By Ed Karvoski Jr., Contributing Writer
Hudson – After getting laid off from a precision manufacturing job, Richard Hughes of Hudson began transforming his lifelong passion into his profession. Since 2003, he presents programs as a silent film pianist statewide at community events, schools, historical societies, senior centers and retirement communities.
“It took 25 years to figure out that manufacturing was not for me,” he said.
Hughes began his interest in music at age 7, when his mother took him to weekly piano lessons. Afterward, she would place an egg timer on their upright piano as he practiced daily for seven minutes.
“If my mother hadn's taken me to lessons every week, I wouldn's be playing the piano now,” he acknowledged. “She always wanted me to be a classical pianist, but I took a left-hand turn from there.”
While in middle school, he progressed to another piano teacher whose repertoire included ragtime music. In his 20s, Hughes moved to Los Angeles where he studied with a pianist who occasionally visited schools and accompanied silent films with bee-bop, a form of jazz.
“When I was in California, I got work as a pianist here and there, but not enough to pay the rent,” Hughes said. “I applied for a job as a machinist trainee and worked myself up to numerical control operator.”
Also around then, he saw a silent film accompanied by an organist for the first time.
“I can's remember what silent film it was, but I was a bit unimpressed,” he said. “The organ music didn's seem to go with the film. I was confused because I was having a better time imagining the presentation than actually watching it. I thought this is a great idea, but I wasn's hearing the good stuff that I wanted to hear. So I had to figure that out myself.”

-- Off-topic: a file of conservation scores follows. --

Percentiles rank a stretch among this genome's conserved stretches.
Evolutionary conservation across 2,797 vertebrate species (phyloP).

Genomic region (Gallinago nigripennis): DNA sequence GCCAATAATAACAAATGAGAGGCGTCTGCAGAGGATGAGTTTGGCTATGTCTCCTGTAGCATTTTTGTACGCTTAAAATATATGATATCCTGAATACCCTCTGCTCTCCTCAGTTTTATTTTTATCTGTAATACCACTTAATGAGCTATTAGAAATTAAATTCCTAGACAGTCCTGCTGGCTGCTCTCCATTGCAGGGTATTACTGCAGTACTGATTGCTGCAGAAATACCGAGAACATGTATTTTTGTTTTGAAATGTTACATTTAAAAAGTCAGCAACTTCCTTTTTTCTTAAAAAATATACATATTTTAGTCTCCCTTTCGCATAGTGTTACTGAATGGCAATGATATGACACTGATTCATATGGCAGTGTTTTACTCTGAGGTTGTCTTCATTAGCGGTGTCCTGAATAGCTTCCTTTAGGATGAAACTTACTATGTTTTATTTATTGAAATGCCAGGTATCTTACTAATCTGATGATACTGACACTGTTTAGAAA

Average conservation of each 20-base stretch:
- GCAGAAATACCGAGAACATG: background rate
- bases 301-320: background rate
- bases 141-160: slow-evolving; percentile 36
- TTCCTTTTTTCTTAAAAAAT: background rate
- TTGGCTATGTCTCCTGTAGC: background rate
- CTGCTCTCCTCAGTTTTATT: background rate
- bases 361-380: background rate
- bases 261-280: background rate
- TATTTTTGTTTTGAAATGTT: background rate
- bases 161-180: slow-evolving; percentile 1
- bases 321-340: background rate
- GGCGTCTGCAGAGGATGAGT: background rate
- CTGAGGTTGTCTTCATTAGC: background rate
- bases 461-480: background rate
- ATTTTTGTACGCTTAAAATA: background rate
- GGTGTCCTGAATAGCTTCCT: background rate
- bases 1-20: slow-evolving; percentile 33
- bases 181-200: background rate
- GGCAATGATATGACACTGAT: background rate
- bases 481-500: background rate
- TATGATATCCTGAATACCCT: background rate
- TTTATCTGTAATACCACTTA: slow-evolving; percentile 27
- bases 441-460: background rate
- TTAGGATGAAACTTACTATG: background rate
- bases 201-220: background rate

Hughes moved back to Massachusetts and accepted a manufacturing job. More precisely, he worked several more manufacturing jobs.
“In the 25 years I worked in manufacturing, I had 25 different jobs,” he said. “Working as a numerical control operator was good in that it allowed me to make a living and support my family, which was extremely important to me. But it wasn's scratching the artistic side of me, which I have found out in recent years is very strong.”
Determined to acquire a better understanding of his innate interest in silent film accompaniment, he researched the subject at the Worcester Public Library. He discovered the book “Motion Picture Moods for Pianists and Organists” by Erno Rapee, originally published in 1924.
“It's all music broken down into 52 different categories – such as happy, sad, chasing, gruesome,” he explained. “I endeavored to practice maybe one or two pieces from as many of the categories as possible. That's how I got an idea of how pianists and organists did it back in the day.”
Among local venues where Hughes performs regularly are the Briarwood Continuing Care Retirement Community in Worcester, Southgate at Shrewsbury, The Willows at Westborough, and Whitney Place Assistant Living Residences at Northborough and Westborough.
“They'se a great audience,” Hughes said. “Some of them do remember the silent films and they appreciate it very much because it jogs their memories.”
For the past several years, Hughes also displayed his skill with another type of musical accompaniment. He has provided live mood music for the action of vintage airplanes and antique automobiles in “Race of the Century,” the Collings Foundation's summertime event in Stow.
“I'se accompanied silent films and I seem to be pretty good at improvising, so I thought I's give it a shot,” Hughes said. “Music is self-exploration.”